God’s Mother inspires us to work for peace Print
Seeing with Jesus' Eyes
Thursday, Dec. 26, 2013 -- 12:00 AM

Seeing with Jesus' Eyes, a column by Fr. Donald Lange

We Catholics begin the New Year by celebrating the Solemnity of Mary, the Mother of God.

On New Year’s we also celebrate the World Day of Peace. This is a feast established by Pope Paul VI and supported by other modern popes.

In many ways these two feasts complement each other, because peace begins in the family. Responsible parents teach us to be persons of peace. Mary is Queen of Peace and the mother of the Prince of Peace.

Since New Year’s is a time of new beginnings, we begin the new year by making resolutions to begin again. In this article I suggest three resolutions.

Make our work a prayer

1. Since we spend much time at work, a New Year’s resolution might involve our work. Mary, Joseph, and Jesus can inspire us to make our work a prayer and offer it to God the Father.

We can evaluate whether we are giving an honest day’s work, have a Christ-like attitude towards fellow workers, and whether our work helps to make our world a better place. Feeling that our work is worthwhile, receiving just compensation, and making our work a prayer helps us to do quality work.

St. Benedict said, “To work is to pray!” Brother Lawrence offered his work to God as prayer. We can also pray for our employers, employees, and co-workers — especially those who bear heavy burdens — and visit them if they are hospitalized. We can pray for the unemployed or help the unemployed to find work.

One of my favorite drawings of Mary is a picture of her sweeping her Nazareth home. This picture was drawn for me by an inmate at the Oregon Correctional Center. As I clean my apartment, her picture inspires me, but sometimes I wish that she were here to help me.

Foster peace

2. A second New Year’s resolution is to foster peace. According to the June 1988 issue of Today in the Word, in 3,530 years of recorded world history, only 286 years saw peace. More than 8,000 peace treaties have made and broken during this time.

The message of Pope Francis for the 2014 World Day of Peace is “Fraternity, the Foundation and Pathway to Peace.” Since the beginning of his papacy, Pope Francis has stressed the need for fraternity on a local and world level. He believes that today’s self-centered culture has caused many to lose their sense of responsibility and fraternal relationships.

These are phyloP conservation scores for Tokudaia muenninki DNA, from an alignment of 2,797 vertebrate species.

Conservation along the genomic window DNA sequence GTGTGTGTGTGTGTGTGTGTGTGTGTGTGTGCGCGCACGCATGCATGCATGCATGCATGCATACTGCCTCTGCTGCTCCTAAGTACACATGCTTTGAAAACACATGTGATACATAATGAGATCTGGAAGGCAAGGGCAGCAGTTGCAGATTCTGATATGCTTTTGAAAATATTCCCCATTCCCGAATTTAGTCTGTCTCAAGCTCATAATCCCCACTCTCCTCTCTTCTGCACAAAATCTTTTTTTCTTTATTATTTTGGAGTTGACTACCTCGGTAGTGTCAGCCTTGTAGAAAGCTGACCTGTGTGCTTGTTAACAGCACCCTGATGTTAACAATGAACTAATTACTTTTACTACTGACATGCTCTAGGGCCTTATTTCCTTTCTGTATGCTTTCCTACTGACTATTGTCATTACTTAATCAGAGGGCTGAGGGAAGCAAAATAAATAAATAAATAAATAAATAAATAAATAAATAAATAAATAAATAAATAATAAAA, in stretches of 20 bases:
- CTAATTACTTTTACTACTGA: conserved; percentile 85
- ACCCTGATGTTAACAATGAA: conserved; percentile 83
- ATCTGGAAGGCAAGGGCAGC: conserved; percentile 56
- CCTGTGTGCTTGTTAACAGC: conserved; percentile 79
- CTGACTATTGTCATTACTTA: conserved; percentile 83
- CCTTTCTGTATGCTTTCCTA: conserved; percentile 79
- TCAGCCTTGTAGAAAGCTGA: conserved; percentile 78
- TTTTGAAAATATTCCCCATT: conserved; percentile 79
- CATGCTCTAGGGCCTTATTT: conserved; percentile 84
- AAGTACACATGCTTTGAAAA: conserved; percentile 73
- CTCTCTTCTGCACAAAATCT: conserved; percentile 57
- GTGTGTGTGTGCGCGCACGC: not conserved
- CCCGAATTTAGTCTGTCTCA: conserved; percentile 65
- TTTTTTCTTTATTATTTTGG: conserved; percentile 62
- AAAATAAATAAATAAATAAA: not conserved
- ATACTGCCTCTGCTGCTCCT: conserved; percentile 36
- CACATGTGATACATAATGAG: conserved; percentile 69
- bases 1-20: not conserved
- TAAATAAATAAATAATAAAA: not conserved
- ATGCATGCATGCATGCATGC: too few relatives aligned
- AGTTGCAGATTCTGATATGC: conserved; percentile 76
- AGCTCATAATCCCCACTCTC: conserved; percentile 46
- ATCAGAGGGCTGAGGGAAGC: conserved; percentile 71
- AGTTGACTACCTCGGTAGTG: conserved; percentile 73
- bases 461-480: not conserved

Often the poor and needy are seen as burdens rather than brothers and sisters called to share the gifts of creation. To combat our throw away culture, he stresses the need for a culture of order to build a more just and peaceful world.

In John 14:27, Jesus says, “Peace I leave with you. My peace I give you. Not as the world gives do I give it to you.” The peace of Jesus is not just a peace characterized by absence of conflict or a ceasefire. It is characterized by respect and harmony in our relationship with God and others.

Do God’s will

3. The third resolution is to try harder to do God’s will as Mary did. Certainly God’s will is to keep the commandments and to live the Gospel.

Specifically, God’s will is to be peaceful and Christ-like in personal challenging situations. Reflecting upon and praying the prayer of St. Francis helps us to work for peace in our family, workplace, city, nation, and world. Pope John XXIII said that we can only achieve peace with God’s help.

A good New Year’s resolution is to pray this prayer daily and ask the Holy Spirit for courage and wisdom to live this prayer:

Lord, make me an instrument of your peace.
where there is hatred, let me sow love;
where there is injury, pardon;
where there is doubt, faith;
where there is despair, hope;
where there is darkness, light;
and where there is sadness, joy.

O Divine Master, grant that I may not so much seek
to be consoled as to console;
to be understood as to understand;
to be loved as to loveFor it is in giving that we receive;
it is in pardoning that we are pardoned;
and it is in dying that we are born to eternal life.

Amen.


Fr. Don Lange is a pastor emeritus in the Diocese of Madison.